Gain Mastery Over Your Phone
By Peirce Baehr, Contributing Writer
Did you set New Years resolutions for 2019? In the Baehr family, we get pretty serious about our annual goal-setting.
This year, I’m trying to gain mastery over something major: my phone. I’m tired of being a slave to my phone. My phone should be a tool.
There are four connected issues for me. Maybe you can relate:
- Phone Face — I’m glued to my phone.
- Phone First— I give the digital world primary attention, over the real world.
- Phone Vomit Vortex — I return to the phone again and again, like a dog to vomit, from first thing in the morning to last at night.
- Phone Stupor — I use the phone mindlessly.
These problems apply to other tech, but the phone is my worst culprit.
To tackle the problem, from years of getting serious about resolutions, I’ve learned my goals need to be simple. No fancy caveats. Keep it simply worded and simple to action and it will be hard to wiggle out from.
I also know a good goal has to be personal. As a word of warning, if you’re battling your own phone, feel free to use my ideas, but don’t adopt my resolutions without reflection. Otherwise, legalism. You can’t solve your heart problem by legalistically applying my resolutions. A resolution, like a phone, is a tool not a master. It should be used with care, keeping in perspective the ultimate object of loving God and your neighbor.
With that in mind, here’s my battle strategy for mastering my phone this year:
- To battle Phone Face, no browsing. That means, no roving about seeking what I may devour, hunting for dopamine hits from new content, endlessly surfing from link to link. No browsing: not on the web, not on Facebook, not on the app store, not even on my favorite news sites. My goal is no browsing. This is different from purposefully looking up something specific. A search to fulfil a task or find a piece of information is one thing; taking time to study a topic diligently is also valid; but browsing is a beast, and the word is “no.”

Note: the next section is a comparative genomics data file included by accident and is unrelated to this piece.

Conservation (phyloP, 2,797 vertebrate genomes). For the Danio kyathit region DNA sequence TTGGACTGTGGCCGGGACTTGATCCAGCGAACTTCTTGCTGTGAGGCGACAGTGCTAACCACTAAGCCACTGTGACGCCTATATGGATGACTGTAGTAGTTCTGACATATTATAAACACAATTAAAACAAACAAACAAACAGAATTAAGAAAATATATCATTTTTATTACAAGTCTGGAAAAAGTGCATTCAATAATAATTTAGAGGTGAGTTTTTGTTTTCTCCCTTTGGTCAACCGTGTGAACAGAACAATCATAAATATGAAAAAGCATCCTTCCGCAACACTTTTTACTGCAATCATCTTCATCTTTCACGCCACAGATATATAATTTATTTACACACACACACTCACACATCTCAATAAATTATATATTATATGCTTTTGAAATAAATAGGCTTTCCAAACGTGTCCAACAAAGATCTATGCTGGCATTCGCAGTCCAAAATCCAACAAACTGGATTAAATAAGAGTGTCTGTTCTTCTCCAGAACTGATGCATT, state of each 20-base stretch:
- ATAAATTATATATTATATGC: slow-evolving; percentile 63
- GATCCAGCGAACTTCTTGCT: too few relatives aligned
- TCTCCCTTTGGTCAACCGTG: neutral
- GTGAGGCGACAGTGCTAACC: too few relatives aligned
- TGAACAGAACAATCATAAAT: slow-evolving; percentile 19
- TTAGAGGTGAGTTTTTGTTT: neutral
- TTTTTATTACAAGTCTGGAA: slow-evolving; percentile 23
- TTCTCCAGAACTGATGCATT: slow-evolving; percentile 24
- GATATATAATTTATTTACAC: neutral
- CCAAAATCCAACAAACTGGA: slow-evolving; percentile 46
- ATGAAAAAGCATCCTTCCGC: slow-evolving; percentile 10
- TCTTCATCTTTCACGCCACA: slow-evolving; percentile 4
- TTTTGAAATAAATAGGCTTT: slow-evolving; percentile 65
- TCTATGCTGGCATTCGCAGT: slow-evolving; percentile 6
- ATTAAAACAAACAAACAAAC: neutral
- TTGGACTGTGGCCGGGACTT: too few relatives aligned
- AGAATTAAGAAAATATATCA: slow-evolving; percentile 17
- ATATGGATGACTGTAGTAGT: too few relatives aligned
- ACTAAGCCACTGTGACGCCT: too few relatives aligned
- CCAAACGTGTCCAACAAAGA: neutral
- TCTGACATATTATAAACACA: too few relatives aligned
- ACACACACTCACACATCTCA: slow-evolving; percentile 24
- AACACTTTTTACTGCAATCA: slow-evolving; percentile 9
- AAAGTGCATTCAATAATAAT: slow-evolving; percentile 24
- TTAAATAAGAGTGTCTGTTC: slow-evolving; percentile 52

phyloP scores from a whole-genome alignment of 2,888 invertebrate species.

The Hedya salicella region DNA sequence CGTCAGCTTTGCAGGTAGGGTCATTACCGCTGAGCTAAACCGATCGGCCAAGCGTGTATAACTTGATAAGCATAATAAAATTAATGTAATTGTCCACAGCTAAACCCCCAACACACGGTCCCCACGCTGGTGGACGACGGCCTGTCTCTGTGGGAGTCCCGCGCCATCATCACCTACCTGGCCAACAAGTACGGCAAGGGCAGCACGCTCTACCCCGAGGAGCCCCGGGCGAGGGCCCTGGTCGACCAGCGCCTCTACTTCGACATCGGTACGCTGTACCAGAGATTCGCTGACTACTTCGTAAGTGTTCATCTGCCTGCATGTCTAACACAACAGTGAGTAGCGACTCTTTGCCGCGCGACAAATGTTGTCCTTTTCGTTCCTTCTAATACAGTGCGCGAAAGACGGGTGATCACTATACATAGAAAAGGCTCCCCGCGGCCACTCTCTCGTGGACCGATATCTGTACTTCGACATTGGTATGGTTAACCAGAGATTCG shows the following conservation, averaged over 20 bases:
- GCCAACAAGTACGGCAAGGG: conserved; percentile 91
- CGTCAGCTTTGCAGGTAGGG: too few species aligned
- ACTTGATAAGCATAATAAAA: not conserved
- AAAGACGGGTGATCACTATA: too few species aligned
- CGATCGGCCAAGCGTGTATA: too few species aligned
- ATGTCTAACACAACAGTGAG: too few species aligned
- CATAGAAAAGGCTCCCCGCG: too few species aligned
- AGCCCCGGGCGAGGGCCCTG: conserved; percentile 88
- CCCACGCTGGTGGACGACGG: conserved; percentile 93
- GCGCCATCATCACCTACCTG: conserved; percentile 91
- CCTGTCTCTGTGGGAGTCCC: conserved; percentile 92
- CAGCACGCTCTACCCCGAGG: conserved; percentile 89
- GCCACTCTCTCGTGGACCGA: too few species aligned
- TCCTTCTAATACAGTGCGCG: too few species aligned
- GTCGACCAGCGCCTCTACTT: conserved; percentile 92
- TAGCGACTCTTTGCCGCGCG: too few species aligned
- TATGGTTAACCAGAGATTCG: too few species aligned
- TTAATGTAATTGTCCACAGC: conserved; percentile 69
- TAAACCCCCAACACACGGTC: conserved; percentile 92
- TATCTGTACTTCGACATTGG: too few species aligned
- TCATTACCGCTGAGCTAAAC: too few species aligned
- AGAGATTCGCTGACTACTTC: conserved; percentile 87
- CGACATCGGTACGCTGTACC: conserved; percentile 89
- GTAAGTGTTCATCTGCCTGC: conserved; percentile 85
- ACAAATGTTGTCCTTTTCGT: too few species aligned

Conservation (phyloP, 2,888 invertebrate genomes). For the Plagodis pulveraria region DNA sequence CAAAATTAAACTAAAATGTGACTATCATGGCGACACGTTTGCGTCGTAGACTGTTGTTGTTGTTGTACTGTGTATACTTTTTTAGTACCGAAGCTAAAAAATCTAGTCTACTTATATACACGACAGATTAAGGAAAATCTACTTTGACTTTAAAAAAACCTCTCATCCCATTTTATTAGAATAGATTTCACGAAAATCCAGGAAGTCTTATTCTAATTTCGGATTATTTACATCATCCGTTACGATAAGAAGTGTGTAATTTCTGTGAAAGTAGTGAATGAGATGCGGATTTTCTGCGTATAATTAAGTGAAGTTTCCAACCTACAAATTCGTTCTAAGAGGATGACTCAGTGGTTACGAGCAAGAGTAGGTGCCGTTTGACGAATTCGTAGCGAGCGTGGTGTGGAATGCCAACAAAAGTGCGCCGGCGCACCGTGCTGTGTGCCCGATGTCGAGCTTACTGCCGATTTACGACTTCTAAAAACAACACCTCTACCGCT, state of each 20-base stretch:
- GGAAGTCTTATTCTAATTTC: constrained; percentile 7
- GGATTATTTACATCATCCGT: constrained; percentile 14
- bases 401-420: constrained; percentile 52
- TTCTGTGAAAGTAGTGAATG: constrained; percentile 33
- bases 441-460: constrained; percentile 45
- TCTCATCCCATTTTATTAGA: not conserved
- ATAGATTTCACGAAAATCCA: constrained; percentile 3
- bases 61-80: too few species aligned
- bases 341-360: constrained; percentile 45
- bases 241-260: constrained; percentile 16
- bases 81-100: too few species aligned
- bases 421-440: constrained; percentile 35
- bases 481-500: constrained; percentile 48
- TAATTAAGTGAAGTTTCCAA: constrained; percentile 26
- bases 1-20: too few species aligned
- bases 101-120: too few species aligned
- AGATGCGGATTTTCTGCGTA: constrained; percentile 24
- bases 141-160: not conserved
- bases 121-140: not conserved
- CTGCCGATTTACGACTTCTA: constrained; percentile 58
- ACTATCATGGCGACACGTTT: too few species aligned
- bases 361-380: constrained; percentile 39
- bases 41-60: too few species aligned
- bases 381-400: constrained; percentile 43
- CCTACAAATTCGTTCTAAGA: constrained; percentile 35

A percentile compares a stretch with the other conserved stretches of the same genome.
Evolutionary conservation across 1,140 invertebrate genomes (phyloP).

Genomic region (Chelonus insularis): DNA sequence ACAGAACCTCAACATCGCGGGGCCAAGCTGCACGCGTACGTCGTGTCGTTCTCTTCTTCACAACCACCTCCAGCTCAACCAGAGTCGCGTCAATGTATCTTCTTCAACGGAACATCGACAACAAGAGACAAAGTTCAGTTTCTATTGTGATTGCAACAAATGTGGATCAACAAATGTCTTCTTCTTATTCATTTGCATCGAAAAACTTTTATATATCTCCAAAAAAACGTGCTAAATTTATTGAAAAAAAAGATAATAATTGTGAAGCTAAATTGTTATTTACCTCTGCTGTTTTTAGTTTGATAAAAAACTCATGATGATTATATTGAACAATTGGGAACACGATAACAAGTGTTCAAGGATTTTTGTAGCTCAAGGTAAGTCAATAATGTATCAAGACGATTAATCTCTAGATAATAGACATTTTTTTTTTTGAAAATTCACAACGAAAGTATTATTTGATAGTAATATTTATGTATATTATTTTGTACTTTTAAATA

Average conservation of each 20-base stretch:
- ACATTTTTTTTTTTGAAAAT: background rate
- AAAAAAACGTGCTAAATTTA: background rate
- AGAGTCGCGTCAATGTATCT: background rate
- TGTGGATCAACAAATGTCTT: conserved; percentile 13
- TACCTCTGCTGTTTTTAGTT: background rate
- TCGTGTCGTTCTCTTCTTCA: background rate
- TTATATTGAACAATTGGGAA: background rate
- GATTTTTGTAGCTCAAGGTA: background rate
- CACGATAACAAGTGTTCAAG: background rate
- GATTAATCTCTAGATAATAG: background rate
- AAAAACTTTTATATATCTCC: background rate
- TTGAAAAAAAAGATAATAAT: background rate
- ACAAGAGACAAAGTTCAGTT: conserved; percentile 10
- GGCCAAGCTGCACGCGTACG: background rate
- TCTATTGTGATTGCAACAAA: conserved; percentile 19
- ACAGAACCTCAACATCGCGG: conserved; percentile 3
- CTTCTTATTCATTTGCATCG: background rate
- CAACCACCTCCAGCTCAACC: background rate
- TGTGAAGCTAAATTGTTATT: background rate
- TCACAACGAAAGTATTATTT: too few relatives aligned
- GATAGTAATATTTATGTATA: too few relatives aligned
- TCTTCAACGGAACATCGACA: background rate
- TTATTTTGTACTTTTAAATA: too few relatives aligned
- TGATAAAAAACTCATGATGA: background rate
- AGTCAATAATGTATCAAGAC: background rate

- To battle Phone First, others around, default to down. This is a little fuzzier than I like for a goal, so I reckon it will be a little trickier. But, the idea is to put the phone down around others: my wife, my kids, our guests, and quiet time with God. A phone can sometimes be useful to bring people together, but too often it drives a wedge. I want to be there for my family, my ministry, and most vitally, God.
- To battle Phone vomit vortex, scarcity. I won’t give you a specific time limit, since I don’t want to bind your conscience. But, I’m restricting my time on certain trouble apps. Each day, my phone only allows me a limited time on these apps, and only my wife has the override code. The idea: with great scarcity comes great responsibility. “Do I need to use my phone on this?”
- To battle Phone Stupor, ask why. I’m going to use an off-the-charts hipster buzzword: mindfulness. You were warned. How much more trendy could I get? Mindfulness is frustratingly on trend as a secular substitute for prayer and Bible mediation. But, being mindful is something God actually teaches us to do (“number your days” Ps 90:12). So when I pick up my phone, my goal is to ask “what am I using you for?” Then use it for that, and put it down.
Again, my hope with these resolutions is to gain mastery over my phone. I know these goals are only part of the solution, and that my heart has to remain in it. But, to win the battle would be worth it. I want to be able to use my phone as the good tool it can be, rather than have it use me.
Consider also this: there’s been a lot of attention lately to phone use among kids, especially looking at all the damage a phone can do to a young brain. If we want our kids to grow up with good phone habits, we need to master phone use in our own lives.
The year 2019 is young. If you haven’t done it yet, there’s still time to set your own goals. Feel free to join me in trying to gain mastery over your phone. I’d love to hear how you go and what you learn.
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